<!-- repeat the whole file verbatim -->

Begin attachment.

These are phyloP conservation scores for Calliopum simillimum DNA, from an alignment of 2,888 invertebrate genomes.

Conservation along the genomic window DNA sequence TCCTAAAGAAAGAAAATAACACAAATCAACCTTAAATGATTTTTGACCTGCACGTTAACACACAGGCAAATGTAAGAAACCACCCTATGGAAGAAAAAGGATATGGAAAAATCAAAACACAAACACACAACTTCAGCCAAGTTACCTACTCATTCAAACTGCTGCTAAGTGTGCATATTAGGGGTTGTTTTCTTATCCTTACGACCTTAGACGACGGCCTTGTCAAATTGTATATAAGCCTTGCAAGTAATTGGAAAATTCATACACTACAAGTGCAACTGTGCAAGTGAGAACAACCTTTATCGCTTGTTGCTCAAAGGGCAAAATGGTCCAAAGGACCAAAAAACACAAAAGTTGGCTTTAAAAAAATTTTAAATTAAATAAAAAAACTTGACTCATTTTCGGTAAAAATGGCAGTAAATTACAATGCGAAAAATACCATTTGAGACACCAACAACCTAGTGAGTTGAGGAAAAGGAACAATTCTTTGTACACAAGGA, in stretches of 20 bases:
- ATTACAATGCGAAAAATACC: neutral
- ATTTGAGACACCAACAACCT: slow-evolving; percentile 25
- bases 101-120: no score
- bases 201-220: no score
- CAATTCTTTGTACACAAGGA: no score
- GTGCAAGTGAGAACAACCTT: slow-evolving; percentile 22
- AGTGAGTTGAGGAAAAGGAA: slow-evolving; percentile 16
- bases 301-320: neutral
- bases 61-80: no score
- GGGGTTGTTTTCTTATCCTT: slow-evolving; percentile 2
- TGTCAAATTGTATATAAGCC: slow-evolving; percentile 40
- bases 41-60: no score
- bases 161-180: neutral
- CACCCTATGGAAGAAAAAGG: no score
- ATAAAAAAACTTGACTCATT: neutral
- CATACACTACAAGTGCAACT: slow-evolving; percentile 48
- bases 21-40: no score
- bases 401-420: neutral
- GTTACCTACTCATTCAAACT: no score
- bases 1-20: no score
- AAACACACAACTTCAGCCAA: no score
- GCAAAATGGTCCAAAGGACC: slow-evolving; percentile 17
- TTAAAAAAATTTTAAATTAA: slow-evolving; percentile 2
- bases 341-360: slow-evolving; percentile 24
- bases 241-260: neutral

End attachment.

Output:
These are phyloP conservation scores for Calliopum simillimum DNA, from an alignment of 2,888 invertebrate genomes.

Conservation along the genomic window DNA sequence TCCTAAAGAAAGAAAATAACACAAATCAACCTTAAATGATTTTTGACCTGCACGTTAACACACAGGCAAATGTAAGAAACCACCCTATGGAAGAAAAAGGATATGGAAAAATCAAAACACAAACACACAACTTCAGCCAAGTTACCTACTCATTCAAACTGCTGCTAAGTGTGCATATTAGGGGTTGTTTTCTTATCCTTACGACCTTAGACGACGGCCTTGTCAAATTGTATATAAGCCTTGCAAGTAATTGGAAAATTCATACACTACAAGTGCAACTGTGCAAGTGAGAACAACCTTTATCGCTTGTTGCTCAAAGGGCAAAATGGTCCAAAGGACCAAAAAACACAAAAGTTGGCTTTAAAAAAATTTTAAATTAAATAAAAAAACTTGACTCATTTTCGGTAAAAATGGCAGTAAATTACAATGCGAAAAATACCATTTGAGACACCAACAACCTAGTGAGTTGAGGAAAAGGAACAATTCTTTGTACACAAGGA, in stretches of 20 bases:
- ATTACAATGCGAAAAATACC: neutral
- ATTTGAGACACCAACAACCT: slow-evolving; percentile 25
- bases 101-120: no score
- bases 201-220: no score
- CAATTCTTTGTACACAAGGA: no score
- GTGCAAGTGAGAACAACCTT: slow-evolving; percentile 22
- AGTGAGTTGAGGAAAAGGAA: slow-evolving; percentile 16
- bases 301-320: neutral
- bases 61-80: no score
- GGGGTTGTTTTCTTATCCTT: slow-evolving; percentile 2
- TGTCAAATTGTATATAAGCC: slow-evolving; percentile 40
- bases 41-60: no score
- bases 161-180: neutral
- CACCCTATGGAAGAAAAAGG: no score
- ATAAAAAAACTTGACTCATT: neutral
- CATACACTACAAGTGCAACT: slow-evolving; percentile 48
- bases 21-40: no score
- bases 401-420: neutral
- GTTACCTACTCATTCAAACT: no score
- bases 1-20: no score
- AAACACACAACTTCAGCCAA: no score
- GCAAAATGGTCCAAAGGACC: slow-evolving; percentile 17
- TTAAAAAAATTTTAAATTAA: slow-evolving; percentile 2
- bases 341-360: slow-evolving; percentile 24
- bases 241-260: neutral